Mesa remains opposed to extending or eliminating an upcoming deadline that will end licensing of the payday lending industry.
However, Mayor Scott Smith said Thursday that if a compromise is struck in the Legislature, communities should get better control over where the businesses can be located.
In November, Arizona voters rejected Proposition 200, an unsuccessful initiative backed by the payday loan industry that was seen largely as an effort to do away with the industry’s expiration date of July 1, 2010.
The sunset clause, as it’s known, allowed the payday loan industry to operate in Arizona for 10 years. If the date holds, payday loan stores could continue to operate in the state, but would have to offer loans at the maximum retail loan rate of 36 percent. The industry currently has a cap of 459 percent.
But Smith said it’s unlikely that the industry will sit tight.
“Notwithstanding the overwhelming rejection of Prop. 200, I think the political realities are it would surprise me if the payday loan business completely drifted into the sunset in 2010,” Smith said.
Smith said that if the industry does snag a compromise in the Legislature, local communities would need better control over where these stores can be located. That would help mitigate their negative impact on neighborhoods, Smith said. Critics believe payday lending stores cause public safety and blight issues.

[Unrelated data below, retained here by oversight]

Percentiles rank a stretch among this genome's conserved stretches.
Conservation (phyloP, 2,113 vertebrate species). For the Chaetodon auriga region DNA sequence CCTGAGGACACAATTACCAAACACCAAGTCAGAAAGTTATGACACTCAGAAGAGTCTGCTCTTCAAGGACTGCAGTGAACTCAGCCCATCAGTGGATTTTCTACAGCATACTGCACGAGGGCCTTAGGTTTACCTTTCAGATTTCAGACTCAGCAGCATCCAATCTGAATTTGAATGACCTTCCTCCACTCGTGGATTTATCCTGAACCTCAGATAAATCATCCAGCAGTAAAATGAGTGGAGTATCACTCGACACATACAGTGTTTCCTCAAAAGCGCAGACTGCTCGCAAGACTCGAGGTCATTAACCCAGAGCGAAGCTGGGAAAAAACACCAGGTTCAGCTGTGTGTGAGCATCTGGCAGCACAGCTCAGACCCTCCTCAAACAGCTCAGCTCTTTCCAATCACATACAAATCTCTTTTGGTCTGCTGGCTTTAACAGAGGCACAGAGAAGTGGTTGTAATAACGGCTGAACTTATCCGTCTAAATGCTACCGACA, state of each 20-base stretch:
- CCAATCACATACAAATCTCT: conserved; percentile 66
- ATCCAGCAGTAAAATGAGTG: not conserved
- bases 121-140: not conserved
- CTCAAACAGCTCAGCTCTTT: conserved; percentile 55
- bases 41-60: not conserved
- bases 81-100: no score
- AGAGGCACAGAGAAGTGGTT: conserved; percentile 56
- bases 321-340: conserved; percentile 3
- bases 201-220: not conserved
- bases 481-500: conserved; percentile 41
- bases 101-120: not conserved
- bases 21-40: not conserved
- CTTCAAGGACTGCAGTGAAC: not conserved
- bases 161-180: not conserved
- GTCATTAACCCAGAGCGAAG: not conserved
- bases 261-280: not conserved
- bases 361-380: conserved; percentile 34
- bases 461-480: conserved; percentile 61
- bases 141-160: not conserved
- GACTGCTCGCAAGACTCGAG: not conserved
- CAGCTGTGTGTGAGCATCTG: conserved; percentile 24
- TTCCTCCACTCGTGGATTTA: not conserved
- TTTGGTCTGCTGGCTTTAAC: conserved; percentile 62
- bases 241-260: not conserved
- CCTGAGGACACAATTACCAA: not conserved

Distance between stores is a key issue for Mesa, where certain areas have large concentrations of payday loan stores.
There are at least 95 payday lending stores in Mesa. ZIP code 85201 in west Mesa is known for having the highest concentration of these businesses, which offer check-cashing services and short-term loans.
Sen. Russell Pearce, R-Mesa, has said that the Legislature is likely to discuss the issue. Amid speculation that Pearce may sponsor a related bill this session, a Pearce representative said Thursday that the senator has no such plans.
A payday loan industry spokesman told the Tribune last week that there are no plans to advocate changes in payday loan businesses.
Sen. Debbie McCune Davis, D-Phoenix, a strong critic of the payday loan industry, said she’s not interested in any form of a compromise.
“I’m not interested in talking about anything other than the 36 percent cap. That’s the only position I’m willing to discuss,” Davis said.